Robert J. Sullivan's Reviews > The Murder Room: The Heirs of Sherlock Holmes Gather to Solve the World's Most Perplexing Cold Cases

The Murder Room by Michael Capuzzo
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M 50x66
's review
Jun 19, 2011

it was ok
Read in June, 2011

I have to put in a warning here – I was unable to finish this book. Heck, I was unable to take it seriously enough to barely start it.

The Vidocq Society is a real group of law enforcement professionals who get together informally to see if they can provide insight into cold crime cases. I'd heard of the society and occasionally read true crime books, so I decided to give it a try. The first chapter begins ….

“The great hall was filled with the lingering aroma of pork and mallard duck sausage as black-vested waiters appeared, shouldering cups of vanilla bean blancmange …. the image of the corpse …. materialized in the center of the room.”

Okay, Mr. Capuzzo, how do you know about the lingering aromas? Is the ventilation in the room that poor? As for the waiters 'shouldering cups of .. blancmange,' how large were these cups? Is it possible they were shouldering trays containing the cups? Is the image in the middle of the room a Star Wars 3D image, or did they project it on a screen? If it was in the middle of the room, how did the people on the other side see it?

We go from there to 'eccentric, moody geniuses,' that one of the 'experts' is a psychic and another 'used the polygraph to … peer into the hearts of men … to redeem them.'

That's who I want working on a murder case, psychics and polygraph experts, a technology that's so good it isn't allowed to be used in most legal cases. I wonder why they included these people; couldn't they find a reader of chicken entrails? Wouldn't the accused submit to trial by ordeal?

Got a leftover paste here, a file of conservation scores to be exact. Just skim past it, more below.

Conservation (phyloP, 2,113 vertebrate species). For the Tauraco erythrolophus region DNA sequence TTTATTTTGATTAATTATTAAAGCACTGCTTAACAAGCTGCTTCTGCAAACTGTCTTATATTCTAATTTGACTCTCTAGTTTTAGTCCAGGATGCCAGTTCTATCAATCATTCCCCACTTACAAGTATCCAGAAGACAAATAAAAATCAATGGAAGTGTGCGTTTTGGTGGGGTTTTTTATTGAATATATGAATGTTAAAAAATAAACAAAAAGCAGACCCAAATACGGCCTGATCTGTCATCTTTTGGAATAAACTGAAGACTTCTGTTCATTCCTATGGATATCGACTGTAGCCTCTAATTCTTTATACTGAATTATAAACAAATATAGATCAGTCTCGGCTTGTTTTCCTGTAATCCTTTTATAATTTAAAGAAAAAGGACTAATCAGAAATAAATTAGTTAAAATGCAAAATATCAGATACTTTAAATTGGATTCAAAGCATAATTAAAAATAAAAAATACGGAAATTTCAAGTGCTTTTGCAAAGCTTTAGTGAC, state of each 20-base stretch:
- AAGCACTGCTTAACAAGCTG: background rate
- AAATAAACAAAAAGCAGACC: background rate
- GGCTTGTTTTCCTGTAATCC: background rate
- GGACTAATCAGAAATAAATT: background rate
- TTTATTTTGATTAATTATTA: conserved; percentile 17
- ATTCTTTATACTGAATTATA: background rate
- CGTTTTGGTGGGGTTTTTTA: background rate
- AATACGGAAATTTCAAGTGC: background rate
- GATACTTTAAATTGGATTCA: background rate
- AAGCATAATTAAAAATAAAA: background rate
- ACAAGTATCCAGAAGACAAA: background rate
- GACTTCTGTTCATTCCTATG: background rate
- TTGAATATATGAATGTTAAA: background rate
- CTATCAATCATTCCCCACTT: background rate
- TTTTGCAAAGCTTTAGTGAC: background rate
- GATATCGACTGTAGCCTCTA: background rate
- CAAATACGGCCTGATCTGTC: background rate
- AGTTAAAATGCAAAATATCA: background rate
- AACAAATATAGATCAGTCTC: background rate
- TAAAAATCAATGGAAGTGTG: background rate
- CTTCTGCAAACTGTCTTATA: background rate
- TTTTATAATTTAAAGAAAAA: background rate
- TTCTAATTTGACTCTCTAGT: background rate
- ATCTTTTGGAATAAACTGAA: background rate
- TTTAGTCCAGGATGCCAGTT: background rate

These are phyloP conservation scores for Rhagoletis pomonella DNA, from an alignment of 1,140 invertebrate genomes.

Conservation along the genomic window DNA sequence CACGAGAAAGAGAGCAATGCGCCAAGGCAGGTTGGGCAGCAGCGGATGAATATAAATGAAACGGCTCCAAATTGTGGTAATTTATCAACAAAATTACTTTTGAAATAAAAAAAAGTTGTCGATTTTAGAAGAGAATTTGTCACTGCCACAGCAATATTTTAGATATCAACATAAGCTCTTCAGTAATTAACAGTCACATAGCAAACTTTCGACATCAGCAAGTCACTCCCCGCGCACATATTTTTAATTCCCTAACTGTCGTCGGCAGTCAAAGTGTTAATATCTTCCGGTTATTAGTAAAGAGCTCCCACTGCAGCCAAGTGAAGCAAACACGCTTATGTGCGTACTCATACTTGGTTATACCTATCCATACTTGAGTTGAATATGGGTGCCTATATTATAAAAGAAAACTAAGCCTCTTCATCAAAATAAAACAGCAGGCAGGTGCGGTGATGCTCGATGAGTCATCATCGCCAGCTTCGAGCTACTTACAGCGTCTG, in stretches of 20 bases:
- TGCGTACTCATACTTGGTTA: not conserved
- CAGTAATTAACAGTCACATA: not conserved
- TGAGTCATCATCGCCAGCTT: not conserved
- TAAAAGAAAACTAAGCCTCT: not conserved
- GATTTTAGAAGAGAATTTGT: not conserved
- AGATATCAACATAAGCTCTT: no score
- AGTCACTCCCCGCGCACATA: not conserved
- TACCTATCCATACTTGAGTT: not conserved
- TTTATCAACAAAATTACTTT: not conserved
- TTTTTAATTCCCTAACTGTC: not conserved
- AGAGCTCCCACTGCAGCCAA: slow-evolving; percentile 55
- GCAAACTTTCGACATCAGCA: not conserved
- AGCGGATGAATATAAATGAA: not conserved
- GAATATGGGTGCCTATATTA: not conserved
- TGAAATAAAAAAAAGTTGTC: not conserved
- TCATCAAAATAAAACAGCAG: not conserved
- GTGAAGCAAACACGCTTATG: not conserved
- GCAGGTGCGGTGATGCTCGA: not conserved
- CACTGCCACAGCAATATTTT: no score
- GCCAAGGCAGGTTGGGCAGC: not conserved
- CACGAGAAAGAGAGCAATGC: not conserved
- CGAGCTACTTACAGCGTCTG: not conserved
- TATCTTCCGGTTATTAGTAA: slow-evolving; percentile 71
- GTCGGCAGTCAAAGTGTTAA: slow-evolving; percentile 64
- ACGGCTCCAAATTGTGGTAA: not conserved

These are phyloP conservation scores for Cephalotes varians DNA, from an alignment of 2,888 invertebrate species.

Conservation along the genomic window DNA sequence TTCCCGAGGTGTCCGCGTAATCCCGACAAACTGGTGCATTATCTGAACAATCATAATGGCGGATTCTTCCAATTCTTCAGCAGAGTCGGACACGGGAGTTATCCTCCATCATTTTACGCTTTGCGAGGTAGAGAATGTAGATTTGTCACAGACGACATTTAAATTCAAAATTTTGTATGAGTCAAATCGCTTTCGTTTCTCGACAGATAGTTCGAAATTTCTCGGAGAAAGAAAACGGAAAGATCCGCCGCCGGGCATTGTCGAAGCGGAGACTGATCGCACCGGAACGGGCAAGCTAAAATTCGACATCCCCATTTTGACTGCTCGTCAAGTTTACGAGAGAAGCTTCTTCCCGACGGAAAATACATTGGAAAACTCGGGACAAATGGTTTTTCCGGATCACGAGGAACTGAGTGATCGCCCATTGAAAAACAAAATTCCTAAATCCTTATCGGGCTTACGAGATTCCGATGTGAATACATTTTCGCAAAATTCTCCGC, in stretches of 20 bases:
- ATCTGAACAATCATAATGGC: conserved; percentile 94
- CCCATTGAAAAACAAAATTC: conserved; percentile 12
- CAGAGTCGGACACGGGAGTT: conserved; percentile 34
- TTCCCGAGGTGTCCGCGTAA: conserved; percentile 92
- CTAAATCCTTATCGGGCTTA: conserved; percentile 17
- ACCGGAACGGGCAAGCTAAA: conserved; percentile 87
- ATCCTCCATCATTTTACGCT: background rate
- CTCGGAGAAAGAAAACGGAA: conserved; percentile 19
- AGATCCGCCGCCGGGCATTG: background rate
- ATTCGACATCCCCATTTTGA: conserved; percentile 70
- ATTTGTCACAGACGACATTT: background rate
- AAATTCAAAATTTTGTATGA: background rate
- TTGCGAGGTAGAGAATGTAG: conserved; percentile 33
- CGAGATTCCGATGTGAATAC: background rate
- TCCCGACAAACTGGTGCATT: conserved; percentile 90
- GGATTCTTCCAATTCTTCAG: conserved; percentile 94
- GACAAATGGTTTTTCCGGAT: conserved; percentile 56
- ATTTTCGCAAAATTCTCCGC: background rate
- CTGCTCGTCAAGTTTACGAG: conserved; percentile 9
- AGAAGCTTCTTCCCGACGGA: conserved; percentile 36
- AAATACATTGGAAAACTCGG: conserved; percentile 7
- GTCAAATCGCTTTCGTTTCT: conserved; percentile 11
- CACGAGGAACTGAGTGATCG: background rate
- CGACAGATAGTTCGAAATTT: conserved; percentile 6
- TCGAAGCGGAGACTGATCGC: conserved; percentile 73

I soldiered on for a few more pages, then dropped into the book at random, finally admitting defeat and giving up.

In a true crime story, I expect the author to provide evidence. Capuzzo gives the reader dialogue I doubt happened (how many people these day use the word 'whilst?'), ascribes emotions to people, and frames it in language more suited to Victorian romance than non-fiction (baleful glares and flashing eyes). My b*llsh*t detector was pegging the needle. With writing like this, I find Capuzzo's evidence unconvincing.

The Vidocq Society may do good work, but I was unwilling to scrape away Capuzzo's frosting to look underneath. 1 and a half stars.
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message 1: by Gizmology (new)

Gizmology SKEWER. You picked perfect examples of the most maddening thing about Capuzzo's "writing" -- his conviction that he's some kind of *artiste*, entitled to use the loftiest metaphors and purplest stylistic flourishes to emphasize an absolute lack of solid writing and real reporting, because in truth, the guy has absolutely no aptitude, and no awareness at all that his writing is truly awful. Apparently he's won prizes for his reporting, but he must have qqhad some genius editors back then. Maybe they were so disgusted that he got the credit for what they probably wrote *for* him that this time they just patted him on the back and said, "Sure, Mikey, it's *perfect!* and sent it straight to print. Ah, hubris. The sad thing is, this story DESERVES a great write-up, but Capuzzo took it and wrecked it for everyone. Hubris AND selfishness!

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